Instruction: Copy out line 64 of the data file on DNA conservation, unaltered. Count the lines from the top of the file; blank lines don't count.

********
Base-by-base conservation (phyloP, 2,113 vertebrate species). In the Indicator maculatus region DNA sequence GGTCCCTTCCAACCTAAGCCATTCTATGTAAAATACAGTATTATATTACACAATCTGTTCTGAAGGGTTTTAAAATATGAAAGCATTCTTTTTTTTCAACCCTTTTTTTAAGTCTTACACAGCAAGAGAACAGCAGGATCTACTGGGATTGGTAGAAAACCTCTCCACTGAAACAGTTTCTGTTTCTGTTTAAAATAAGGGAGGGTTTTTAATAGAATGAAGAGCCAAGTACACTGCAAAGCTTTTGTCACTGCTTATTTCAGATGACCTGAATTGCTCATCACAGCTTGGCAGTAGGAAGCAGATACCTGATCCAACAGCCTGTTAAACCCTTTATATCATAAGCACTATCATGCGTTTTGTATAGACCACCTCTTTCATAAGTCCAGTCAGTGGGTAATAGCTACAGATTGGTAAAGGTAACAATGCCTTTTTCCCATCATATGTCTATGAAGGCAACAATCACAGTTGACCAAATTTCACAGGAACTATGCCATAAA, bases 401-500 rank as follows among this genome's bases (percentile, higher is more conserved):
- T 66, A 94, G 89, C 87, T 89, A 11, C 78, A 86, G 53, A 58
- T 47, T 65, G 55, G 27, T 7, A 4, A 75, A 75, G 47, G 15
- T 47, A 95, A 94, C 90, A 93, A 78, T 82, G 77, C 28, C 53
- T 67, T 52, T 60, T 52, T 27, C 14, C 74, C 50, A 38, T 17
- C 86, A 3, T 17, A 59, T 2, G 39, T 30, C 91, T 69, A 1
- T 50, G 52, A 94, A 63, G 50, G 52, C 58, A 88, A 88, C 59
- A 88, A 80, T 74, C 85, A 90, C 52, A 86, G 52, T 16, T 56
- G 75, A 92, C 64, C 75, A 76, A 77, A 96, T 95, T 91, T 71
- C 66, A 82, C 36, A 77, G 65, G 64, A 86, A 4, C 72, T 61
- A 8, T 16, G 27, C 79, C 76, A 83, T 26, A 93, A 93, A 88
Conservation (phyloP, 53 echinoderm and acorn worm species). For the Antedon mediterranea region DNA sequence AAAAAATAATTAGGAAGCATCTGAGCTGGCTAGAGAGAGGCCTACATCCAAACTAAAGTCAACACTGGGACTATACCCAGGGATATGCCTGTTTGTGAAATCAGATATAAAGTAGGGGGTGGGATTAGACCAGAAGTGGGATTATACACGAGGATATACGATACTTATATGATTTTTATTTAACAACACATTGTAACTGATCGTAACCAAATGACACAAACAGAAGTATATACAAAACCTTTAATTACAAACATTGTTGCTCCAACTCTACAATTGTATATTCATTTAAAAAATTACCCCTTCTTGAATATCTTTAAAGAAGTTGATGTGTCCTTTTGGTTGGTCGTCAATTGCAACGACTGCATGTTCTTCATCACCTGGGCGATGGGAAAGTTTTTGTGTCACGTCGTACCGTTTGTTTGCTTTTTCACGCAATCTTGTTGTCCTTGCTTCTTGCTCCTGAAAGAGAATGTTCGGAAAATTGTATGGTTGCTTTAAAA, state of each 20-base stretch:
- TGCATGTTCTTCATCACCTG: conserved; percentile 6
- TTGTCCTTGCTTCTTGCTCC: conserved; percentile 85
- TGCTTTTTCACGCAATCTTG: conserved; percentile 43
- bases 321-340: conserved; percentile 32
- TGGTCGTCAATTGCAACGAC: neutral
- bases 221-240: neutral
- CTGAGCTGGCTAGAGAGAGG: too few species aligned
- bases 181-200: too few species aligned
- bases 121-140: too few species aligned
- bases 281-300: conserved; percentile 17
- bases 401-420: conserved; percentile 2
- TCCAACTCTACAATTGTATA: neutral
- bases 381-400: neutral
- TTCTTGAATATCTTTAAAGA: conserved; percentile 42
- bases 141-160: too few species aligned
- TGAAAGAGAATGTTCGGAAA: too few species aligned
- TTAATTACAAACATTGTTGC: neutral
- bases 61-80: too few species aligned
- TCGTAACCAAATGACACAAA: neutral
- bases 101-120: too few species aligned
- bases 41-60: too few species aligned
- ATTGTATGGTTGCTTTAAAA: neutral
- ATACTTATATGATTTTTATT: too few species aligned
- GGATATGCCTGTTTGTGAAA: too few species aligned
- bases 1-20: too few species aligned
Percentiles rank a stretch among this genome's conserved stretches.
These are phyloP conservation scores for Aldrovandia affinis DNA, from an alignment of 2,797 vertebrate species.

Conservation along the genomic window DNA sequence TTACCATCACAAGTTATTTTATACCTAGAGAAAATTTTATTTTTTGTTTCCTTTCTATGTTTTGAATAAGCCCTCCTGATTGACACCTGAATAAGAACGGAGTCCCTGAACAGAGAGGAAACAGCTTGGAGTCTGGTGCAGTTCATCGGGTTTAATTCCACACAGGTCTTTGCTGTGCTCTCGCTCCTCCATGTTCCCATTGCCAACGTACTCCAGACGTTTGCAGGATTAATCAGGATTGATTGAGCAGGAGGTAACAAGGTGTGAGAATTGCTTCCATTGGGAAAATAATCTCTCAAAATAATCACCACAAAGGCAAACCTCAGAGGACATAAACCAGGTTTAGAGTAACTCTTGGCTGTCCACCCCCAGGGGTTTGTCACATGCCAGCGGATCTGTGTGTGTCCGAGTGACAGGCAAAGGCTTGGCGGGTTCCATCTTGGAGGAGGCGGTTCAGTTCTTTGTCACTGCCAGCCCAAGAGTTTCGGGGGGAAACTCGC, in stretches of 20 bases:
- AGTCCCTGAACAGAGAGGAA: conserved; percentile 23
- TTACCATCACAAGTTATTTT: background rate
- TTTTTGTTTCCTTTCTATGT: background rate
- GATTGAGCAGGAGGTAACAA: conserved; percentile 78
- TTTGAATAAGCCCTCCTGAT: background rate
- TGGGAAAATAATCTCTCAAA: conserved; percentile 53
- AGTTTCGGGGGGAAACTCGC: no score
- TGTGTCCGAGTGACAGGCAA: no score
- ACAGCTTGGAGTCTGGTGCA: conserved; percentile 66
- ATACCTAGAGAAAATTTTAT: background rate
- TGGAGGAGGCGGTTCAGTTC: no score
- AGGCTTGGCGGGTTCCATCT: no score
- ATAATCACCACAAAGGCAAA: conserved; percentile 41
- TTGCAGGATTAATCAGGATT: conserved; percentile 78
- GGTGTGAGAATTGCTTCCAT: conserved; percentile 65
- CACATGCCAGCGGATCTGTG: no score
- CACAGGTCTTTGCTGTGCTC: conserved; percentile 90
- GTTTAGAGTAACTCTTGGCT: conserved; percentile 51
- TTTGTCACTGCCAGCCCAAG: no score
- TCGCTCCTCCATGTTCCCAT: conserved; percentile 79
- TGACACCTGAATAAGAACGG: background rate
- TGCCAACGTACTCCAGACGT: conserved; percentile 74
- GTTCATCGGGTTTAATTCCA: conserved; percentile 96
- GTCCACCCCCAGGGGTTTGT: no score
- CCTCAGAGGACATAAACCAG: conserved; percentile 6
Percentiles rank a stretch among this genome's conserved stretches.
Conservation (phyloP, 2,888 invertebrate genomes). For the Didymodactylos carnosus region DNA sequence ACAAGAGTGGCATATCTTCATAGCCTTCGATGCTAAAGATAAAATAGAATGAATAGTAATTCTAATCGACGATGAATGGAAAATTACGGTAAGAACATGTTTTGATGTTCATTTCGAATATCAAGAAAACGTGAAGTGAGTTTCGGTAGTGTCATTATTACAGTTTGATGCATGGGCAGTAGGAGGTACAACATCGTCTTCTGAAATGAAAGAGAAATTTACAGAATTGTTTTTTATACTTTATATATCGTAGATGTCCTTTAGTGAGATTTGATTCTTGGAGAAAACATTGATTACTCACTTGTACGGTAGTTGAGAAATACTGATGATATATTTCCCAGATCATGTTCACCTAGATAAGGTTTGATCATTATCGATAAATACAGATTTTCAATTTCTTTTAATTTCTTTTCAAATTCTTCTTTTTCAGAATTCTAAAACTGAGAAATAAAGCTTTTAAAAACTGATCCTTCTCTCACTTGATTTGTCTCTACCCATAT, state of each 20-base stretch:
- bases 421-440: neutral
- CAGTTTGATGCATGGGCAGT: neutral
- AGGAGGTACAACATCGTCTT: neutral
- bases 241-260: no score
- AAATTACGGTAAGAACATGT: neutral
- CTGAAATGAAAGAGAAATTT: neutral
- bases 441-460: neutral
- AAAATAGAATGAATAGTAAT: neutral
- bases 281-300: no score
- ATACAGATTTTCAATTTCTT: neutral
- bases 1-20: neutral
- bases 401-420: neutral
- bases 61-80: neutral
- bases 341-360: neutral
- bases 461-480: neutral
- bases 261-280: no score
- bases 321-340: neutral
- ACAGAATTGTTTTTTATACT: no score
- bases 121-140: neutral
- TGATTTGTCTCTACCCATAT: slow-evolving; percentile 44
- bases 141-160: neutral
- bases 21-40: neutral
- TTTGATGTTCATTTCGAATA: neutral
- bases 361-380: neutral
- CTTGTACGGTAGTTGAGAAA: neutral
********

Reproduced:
- GTCCACCCCCAGGGGTTTGT: no score